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      Download the Game Design and Indie Game Marketing Freebook   07/19/17

      GameDev.net and CRC Press have teamed up to bring a free ebook of content curated from top titles published by CRC Press. The freebook, Practices of Game Design & Indie Game Marketing, includes chapters from The Art of Game Design: A Book of Lenses, A Practical Guide to Indie Game Marketing, and An Architectural Approach to Level Design. The GameDev.net FreeBook is relevant to game designers, developers, and those interested in learning more about the challenges in game development. We know game development can be a tough discipline and business, so we picked several chapters from CRC Press titles that we thought would be of interest to you, the GameDev.net audience, in your journey to design, develop, and market your next game. The free ebook is available through CRC Press by clicking here. The Curated Books The Art of Game Design: A Book of Lenses, Second Edition, by Jesse Schell Presents 100+ sets of questions, or different lenses, for viewing a game’s design, encompassing diverse fields such as psychology, architecture, music, film, software engineering, theme park design, mathematics, anthropology, and more. Written by one of the world's top game designers, this book describes the deepest and most fundamental principles of game design, demonstrating how tactics used in board, card, and athletic games also work in video games. It provides practical instruction on creating world-class games that will be played again and again. View it here. A Practical Guide to Indie Game Marketing, by Joel Dreskin Marketing is an essential but too frequently overlooked or minimized component of the release plan for indie games. A Practical Guide to Indie Game Marketing provides you with the tools needed to build visibility and sell your indie games. With special focus on those developers with small budgets and limited staff and resources, this book is packed with tangible recommendations and techniques that you can put to use immediately. As a seasoned professional of the indie game arena, author Joel Dreskin gives you insight into practical, real-world experiences of marketing numerous successful games and also provides stories of the failures. View it here. An Architectural Approach to Level Design This is one of the first books to integrate architectural and spatial design theory with the field of level design. The book presents architectural techniques and theories for level designers to use in their own work. It connects architecture and level design in different ways that address the practical elements of how designers construct space and the experiential elements of how and why humans interact with this space. Throughout the text, readers learn skills for spatial layout, evoking emotion through gamespaces, and creating better levels through architectural theory. View it here. Learn more and download the ebook by clicking here. Did you know? GameDev.net and CRC Press also recently teamed up to bring GDNet+ Members up to a 20% discount on all CRC Press books. Learn more about this and other benefits here.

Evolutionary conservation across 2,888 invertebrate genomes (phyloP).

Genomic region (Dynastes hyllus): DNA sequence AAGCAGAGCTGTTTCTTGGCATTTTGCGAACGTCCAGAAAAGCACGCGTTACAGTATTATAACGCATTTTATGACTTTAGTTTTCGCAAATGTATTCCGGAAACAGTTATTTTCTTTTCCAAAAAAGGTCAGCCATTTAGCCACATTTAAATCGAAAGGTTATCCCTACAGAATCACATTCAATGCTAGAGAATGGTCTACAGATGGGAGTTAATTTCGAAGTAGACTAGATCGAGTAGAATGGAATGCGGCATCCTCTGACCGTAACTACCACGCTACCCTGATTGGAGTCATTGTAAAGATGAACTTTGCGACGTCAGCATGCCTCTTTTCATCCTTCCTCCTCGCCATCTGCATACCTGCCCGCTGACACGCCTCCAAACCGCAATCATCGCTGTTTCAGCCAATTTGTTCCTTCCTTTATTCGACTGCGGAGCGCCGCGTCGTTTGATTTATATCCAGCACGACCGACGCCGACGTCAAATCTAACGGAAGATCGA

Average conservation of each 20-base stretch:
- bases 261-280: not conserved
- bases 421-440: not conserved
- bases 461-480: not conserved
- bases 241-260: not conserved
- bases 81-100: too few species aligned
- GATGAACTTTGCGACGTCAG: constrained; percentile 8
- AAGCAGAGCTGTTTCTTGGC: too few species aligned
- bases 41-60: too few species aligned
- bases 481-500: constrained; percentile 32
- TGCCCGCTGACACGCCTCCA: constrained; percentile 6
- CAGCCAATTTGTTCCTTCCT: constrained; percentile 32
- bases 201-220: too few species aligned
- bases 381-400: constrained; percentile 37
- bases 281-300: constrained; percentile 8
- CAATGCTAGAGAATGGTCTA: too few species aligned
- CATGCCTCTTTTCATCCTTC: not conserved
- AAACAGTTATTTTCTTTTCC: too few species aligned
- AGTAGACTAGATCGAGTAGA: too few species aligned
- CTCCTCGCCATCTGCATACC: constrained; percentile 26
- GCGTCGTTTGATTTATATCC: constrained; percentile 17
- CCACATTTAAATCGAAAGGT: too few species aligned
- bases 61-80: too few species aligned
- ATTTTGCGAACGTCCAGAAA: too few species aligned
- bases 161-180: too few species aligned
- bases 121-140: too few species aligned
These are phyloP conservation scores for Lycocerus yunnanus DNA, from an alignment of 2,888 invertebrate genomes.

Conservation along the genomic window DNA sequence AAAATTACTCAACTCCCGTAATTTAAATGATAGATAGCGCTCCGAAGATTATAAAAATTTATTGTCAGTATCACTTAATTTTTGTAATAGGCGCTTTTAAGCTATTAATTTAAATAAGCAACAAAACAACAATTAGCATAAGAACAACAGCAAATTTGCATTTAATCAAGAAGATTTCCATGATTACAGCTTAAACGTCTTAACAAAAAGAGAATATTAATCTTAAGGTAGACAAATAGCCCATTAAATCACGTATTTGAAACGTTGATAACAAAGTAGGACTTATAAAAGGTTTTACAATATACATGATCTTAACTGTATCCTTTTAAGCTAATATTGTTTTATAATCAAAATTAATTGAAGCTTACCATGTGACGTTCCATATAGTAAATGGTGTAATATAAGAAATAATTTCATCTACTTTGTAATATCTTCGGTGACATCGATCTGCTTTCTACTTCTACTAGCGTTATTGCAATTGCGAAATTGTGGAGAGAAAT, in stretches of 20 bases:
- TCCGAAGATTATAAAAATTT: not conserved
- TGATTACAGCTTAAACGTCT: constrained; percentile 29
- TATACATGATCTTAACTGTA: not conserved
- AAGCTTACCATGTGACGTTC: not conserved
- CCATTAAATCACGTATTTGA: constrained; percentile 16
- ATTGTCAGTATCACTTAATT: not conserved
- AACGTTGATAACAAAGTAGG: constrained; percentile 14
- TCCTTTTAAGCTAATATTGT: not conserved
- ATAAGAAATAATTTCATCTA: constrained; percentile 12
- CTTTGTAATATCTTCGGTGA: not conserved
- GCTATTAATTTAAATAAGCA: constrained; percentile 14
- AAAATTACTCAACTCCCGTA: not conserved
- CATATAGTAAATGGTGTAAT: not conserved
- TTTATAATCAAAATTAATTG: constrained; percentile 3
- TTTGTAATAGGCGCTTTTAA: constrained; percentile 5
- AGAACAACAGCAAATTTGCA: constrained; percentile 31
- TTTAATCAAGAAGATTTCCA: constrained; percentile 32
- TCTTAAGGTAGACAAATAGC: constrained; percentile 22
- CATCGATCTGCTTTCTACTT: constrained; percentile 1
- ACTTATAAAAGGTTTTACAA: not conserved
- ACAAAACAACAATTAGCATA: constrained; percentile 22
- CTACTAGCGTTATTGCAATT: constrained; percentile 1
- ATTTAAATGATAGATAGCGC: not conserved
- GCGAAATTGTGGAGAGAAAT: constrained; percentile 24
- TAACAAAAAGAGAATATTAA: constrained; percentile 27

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About Tonedeafrob

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  1. It sounds really Final Fantasy-esque to me, which is cool. I think you could bring out the drums more, as they are the most likely aspect of the piece to give it an excited battle feel, and at the moment the snare and toms are pretty hidden away - perhaps again because they clash (frequency wise) with the other instruments. In addition to the brands stated earlier, Spectrasonics do some damn good soundsets, but as with any VST you should do a lot of research before you part with any money in case it's not exactly what you want or expect <img data-cke-saved-src="http://public.gamedev.net//public/style_emoticons/default/smile.png" src="http://public.gamedev.net//public/style_emoticons/default/smile.png" class="bbc_emoticon" title=":)" />
  2. Thanks guys, I'll have another look at some of the tom bits for the final cut <img data-cke-saved-src="http://public.gamedev.net//public/style_emoticons/default/smile.png" src="http://public.gamedev.net//public/style_emoticons/default/smile.png" class="bbc_emoticon" title=":)" />
  3. Hey, I'm working on a MOBA game currently, for which I've just written this battle theme (actually it's just part of one really big piece, it's kinda complex). Any feedback would be greatly appreciated! The shouts are "Budo" by the way, which is the name of the game. I will get round to doing them in higher quality at some point I hope! https://soundcloud.com/roblaidlowmusic/sacred-war-part-1-v1 Thanks!